To make myself quite clear, many children with special educational needs prosper and do well in mainstream schools, which take their responsibilities in that regard seriously. I have many SEN children in my constituency and I am sure that other hon. Members do, too. They are integrated into mainstream schools at both primary and secondary level and their education is of the highest standard. However, as the teaching unions and others have recognised, balancing the various aspects of education, where excellence is required, is difficult. It is critical that needs and targets are balanced, that resources are put in place and that schools are co-ordinated appropriately. I wonder whether it would have been better if the Government saw the problem as part of a broader review of the SEN system. When that was suggested in the other place, it was opposed by the Government and the minor parties, including the Liberal Democrats.
I say that because we know that many teachers and head teachers in mainstream schools recognise the fact that some of the children integrated into those schools would do better elsewhere. We know from the survey conducted by The Times Educational Supplement in 2005 that teachers believe that up to 25,000 children who are in mainstream education in England and Wales would be better off in special schools.
I do not wish to start a protracted debate, particularly when we are restricted to discussing SENCOs, but the hon. Gentleman may not have been in his place when I said earlier that I have opened three new special schools in the west midlands
in this week alone. Is that not a clear demonstration that the Government believe in a plurality of provision for children with special educational needs?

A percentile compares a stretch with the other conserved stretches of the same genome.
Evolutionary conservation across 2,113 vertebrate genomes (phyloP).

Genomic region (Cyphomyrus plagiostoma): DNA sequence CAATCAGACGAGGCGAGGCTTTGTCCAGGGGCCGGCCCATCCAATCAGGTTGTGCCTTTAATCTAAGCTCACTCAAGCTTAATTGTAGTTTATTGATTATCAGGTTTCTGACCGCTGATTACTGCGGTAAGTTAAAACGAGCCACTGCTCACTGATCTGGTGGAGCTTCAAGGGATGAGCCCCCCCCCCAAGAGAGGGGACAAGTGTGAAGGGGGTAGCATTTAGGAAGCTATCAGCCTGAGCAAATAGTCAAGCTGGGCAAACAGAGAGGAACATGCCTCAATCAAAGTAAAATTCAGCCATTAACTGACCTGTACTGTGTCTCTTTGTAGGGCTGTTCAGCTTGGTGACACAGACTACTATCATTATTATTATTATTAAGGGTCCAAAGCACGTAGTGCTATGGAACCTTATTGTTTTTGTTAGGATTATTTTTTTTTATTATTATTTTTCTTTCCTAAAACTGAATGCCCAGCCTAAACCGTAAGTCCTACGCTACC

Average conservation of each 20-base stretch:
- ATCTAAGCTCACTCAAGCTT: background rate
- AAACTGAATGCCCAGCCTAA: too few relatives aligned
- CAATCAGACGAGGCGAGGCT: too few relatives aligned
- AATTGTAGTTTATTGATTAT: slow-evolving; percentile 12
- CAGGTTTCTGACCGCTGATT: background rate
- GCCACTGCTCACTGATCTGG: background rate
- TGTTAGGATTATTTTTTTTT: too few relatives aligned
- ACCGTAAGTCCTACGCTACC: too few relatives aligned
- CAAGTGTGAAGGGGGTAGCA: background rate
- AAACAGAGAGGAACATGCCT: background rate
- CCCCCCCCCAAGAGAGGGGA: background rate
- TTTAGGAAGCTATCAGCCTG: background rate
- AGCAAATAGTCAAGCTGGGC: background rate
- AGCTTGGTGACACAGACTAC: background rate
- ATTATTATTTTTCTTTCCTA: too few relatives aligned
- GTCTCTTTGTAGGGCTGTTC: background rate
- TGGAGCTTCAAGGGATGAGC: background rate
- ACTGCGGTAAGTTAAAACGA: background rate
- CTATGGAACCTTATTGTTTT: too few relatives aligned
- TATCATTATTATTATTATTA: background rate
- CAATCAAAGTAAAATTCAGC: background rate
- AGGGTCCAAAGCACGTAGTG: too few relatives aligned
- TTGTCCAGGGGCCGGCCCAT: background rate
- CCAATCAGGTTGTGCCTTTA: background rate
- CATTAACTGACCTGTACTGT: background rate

Mr. Hayes: It is a welcome change of heart. The orthodoxy after Warnockand after an Act that was passed, I have to say, by a Conservative Governmentobliged many parents to send their children into mainstream schools because the lack of availability of special schools meant that they had no option. I take the Ministers point, which he made previously, that he appreciates that some children are better educated in special needs schools because of the concentration of resources, the environment that they create and all the good things that happen in, for example, the Priory school, Garth school and Gosberton House school in my constituency. I am pleased to tell him that I was involved in the recent campaign in my constituency to save the Garth school from closure.
Mr. Hayes: Schools in my constituency that have children integrated into the mainstream will welcome having a special needs co-ordinator. However, I ask the Minister to consider my points about holding a more wide-ranging review. I accept his comments in the spirit that they were offered, and accept that the Government now acknowledge that a plural approach is right. However, it is not simply a matter of co-ordinating provision in mainstream schools, but of thinking through where is the best place for children to be educated and how we can learn from the experience of the post-Warnock period. Notwithstanding that request, which is made in a good spirit, we support the amendment.